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Google announces support for Desktop Progressive Web Apps on Chrome OS 67. A Desktop Progressive Web App runs like normal application on your desktop, but is in fact a web app - the same way Progressive Web Apps work on mobile. If you have an existing PWA, it will Just Work - but there are additional features available to you. They’re only available on Chrome OS for now, but work is underway to support them in Windows and Mac OS. Google released an announcement video summarizing them as well as discussing some other new features in Chrome 67.

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Firefox nightly now includes shadow DOM support. Check out their ticket on implementing the shadow DOM and the MDN writeup on using the shadow DOM in your web apps. The Google Developer blog also has an interesting write up on the subject.

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Christian Muehlhaeuser shared an algorithm to generate color palettes. He wanted nice color palettes, learned that Math.random isn’t a great way to get there, and ended up writing a straightforward algorithm quickly in Go by taking advantage of a few libraries.

This week was React’s fifth birthday, and the internet rejoiced.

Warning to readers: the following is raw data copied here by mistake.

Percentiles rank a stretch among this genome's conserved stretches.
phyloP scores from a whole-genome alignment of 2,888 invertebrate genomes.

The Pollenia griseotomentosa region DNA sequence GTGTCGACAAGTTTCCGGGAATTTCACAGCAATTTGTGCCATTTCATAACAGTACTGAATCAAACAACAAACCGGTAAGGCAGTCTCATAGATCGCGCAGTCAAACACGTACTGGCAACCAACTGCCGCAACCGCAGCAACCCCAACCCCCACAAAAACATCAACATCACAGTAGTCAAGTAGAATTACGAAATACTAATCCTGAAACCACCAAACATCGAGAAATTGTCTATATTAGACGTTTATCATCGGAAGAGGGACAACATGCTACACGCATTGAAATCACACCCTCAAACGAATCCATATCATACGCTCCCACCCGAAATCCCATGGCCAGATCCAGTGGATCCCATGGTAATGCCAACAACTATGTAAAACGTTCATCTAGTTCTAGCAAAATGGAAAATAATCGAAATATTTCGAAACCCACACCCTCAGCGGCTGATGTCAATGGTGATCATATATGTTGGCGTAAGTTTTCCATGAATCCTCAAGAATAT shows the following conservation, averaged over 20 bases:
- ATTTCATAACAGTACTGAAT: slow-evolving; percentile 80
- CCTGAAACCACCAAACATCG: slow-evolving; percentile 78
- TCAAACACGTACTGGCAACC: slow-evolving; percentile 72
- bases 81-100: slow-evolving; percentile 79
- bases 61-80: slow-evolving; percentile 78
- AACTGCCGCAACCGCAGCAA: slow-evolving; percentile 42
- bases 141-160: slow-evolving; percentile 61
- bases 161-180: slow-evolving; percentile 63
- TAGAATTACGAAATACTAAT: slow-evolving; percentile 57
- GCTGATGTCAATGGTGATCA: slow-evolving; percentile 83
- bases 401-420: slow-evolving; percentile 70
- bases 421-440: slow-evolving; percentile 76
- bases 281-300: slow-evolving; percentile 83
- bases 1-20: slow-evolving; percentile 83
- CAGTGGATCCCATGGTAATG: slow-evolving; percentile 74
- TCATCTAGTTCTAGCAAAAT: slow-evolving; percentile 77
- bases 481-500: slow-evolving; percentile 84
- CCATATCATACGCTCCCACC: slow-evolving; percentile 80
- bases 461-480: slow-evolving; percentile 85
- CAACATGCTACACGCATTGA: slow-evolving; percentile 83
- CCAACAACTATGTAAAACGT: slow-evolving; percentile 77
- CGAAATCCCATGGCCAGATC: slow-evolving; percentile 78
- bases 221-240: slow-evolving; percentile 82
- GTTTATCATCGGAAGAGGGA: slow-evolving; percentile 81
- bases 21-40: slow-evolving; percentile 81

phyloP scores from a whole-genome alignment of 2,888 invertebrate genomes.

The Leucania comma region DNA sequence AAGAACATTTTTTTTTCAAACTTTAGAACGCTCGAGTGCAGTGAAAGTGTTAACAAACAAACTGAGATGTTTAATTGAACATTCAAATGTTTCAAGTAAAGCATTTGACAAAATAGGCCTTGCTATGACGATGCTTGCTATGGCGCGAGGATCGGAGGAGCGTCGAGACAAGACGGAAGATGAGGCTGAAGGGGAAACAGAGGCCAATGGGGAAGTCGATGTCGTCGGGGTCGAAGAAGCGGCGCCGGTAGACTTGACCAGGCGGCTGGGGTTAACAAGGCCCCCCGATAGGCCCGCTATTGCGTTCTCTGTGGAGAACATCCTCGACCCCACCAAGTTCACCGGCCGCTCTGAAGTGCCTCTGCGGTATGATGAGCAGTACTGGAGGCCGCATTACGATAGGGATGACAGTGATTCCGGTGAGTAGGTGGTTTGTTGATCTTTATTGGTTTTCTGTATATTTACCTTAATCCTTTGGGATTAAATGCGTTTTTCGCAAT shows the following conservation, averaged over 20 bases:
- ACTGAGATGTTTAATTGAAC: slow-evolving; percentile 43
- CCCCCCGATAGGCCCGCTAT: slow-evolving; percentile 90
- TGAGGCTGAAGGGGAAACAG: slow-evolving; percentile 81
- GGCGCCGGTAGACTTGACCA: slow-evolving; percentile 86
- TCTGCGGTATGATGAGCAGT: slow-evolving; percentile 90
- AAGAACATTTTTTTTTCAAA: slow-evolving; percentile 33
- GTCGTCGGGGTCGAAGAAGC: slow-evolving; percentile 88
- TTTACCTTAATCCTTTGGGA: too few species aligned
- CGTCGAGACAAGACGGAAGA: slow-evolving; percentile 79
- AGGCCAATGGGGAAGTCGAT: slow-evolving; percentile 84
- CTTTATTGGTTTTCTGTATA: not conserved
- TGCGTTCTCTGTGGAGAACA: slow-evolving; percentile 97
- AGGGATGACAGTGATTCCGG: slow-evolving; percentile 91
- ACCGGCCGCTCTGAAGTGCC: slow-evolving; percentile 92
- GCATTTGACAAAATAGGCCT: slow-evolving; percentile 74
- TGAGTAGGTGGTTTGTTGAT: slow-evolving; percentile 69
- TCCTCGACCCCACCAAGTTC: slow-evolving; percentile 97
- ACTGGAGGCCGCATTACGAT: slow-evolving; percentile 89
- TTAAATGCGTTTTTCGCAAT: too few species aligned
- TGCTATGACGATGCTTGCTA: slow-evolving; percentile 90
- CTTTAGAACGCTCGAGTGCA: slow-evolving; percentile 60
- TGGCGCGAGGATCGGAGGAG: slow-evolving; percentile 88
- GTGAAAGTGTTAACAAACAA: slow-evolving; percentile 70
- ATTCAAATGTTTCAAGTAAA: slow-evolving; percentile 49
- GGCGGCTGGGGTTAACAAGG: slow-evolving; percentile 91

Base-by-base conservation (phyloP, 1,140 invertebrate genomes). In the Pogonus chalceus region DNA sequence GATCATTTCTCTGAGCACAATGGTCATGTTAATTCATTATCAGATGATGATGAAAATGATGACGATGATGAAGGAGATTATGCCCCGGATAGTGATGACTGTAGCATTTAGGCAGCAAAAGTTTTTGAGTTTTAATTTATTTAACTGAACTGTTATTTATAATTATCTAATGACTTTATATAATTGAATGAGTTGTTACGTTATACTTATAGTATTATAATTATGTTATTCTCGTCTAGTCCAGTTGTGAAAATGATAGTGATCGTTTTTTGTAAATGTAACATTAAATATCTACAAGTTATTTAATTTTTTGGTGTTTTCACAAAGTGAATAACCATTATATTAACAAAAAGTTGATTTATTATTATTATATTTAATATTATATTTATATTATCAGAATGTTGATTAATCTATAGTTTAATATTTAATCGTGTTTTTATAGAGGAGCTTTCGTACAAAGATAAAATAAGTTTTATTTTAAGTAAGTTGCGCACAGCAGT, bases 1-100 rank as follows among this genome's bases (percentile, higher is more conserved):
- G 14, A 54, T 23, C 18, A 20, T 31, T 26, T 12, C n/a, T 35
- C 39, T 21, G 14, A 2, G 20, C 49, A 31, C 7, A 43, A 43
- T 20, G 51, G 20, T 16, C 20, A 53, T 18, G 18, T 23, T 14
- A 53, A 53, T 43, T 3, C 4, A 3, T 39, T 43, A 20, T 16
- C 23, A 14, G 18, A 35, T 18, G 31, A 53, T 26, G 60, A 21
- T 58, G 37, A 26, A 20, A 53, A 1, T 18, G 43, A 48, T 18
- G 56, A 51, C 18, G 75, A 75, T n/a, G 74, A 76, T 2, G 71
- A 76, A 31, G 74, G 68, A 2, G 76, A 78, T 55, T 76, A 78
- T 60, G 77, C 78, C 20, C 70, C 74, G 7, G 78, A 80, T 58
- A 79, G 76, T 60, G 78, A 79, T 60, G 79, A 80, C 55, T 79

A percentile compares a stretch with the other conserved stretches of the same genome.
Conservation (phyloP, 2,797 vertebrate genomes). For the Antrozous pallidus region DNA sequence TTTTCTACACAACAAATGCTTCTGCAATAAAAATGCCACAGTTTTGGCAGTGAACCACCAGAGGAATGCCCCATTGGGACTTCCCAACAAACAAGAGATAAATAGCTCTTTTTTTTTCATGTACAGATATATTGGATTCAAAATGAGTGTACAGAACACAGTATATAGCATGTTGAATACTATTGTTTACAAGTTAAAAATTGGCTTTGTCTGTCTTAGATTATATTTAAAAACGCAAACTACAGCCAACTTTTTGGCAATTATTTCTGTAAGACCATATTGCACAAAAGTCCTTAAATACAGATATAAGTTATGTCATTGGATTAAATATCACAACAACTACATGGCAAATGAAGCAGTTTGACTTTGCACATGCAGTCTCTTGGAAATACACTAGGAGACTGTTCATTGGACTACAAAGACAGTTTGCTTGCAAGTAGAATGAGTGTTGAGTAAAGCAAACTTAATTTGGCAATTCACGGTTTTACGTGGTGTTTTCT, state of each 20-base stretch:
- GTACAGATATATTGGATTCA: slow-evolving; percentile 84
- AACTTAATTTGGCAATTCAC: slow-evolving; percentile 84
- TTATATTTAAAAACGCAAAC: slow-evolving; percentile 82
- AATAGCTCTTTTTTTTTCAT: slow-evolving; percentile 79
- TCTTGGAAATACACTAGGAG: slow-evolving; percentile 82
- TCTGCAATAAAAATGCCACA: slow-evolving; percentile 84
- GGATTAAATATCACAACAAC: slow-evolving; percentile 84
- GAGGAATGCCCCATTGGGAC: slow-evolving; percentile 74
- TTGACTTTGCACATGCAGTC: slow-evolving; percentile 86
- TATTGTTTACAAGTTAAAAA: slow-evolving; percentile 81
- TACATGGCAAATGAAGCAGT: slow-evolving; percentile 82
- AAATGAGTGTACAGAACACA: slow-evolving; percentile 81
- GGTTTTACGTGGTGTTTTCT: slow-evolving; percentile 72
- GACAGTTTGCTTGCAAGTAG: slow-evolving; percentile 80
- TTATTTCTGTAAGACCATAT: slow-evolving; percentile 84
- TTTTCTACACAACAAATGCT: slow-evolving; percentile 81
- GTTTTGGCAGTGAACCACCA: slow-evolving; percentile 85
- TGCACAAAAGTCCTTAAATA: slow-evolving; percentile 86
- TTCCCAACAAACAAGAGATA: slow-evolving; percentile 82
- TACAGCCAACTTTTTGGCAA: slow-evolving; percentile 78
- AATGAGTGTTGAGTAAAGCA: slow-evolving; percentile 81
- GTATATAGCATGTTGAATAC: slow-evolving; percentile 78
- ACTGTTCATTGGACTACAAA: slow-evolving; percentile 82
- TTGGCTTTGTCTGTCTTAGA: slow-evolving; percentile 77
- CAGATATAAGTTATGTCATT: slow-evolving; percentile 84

Reducing technical debt is important, but it should always be viewed in the context of your organization’s greater goals. Jean Hsu shares her thoughts on how to get buy-in for reducing technical debt. In short, first convince yourself, then communicate effectively to convince your team. She also points out that sometimes the answer is this isn’t the right time to do this, and that’s fine. In that case, it might be helpful--or cathartic--to identify under which circumstances a given piece of debt should be paid down, write them up, and move on.

Pete Corey shared how Property Testing helped him identify a function in one of his projects that didn’t adhere to the specification under certain input size conditions. He says without randomly generated test cases, I don’t think I would have recognized the issues with my encode function. Be like Pete, and use the StreamData library in Elixir to find bugs in your code with Property Tests.

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João Rosa provides a real world example of building and deploying AWS lambda functions in a .net environment. Real world examples involve testing, luckily João provides those as well.

In a world where online learning resources are not limited, why are all of us not experts? Maria ‘Azeria’ Markstedter argues, "Perhaps we have forgotten that the distractions we face on a daily basis prevent us from performing to the best of our abilities." Maria discusses the law of productivity and how just because we are busy doesn’t mean we are being productive. If you’ve had trouble before, try Maria’s suggestion of seven 4-hour sessions of deep learning.

https://azeria-labs.com/the-importance-of-deep-work-the-30-hour-method-for-learning-a-new-skill/

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Mint, a new language for Front End web development is in alpha. Check out the roadmap, GitHub, or try it out online.

Pedro Rolo argues that ReasonML is what React was first intended to be. Pedro proposes that ReasonML is ‘React before React was different’. Read Pedro’s article or some fire discussion on the lovely orange site, which goes deep and mentions Elm as well.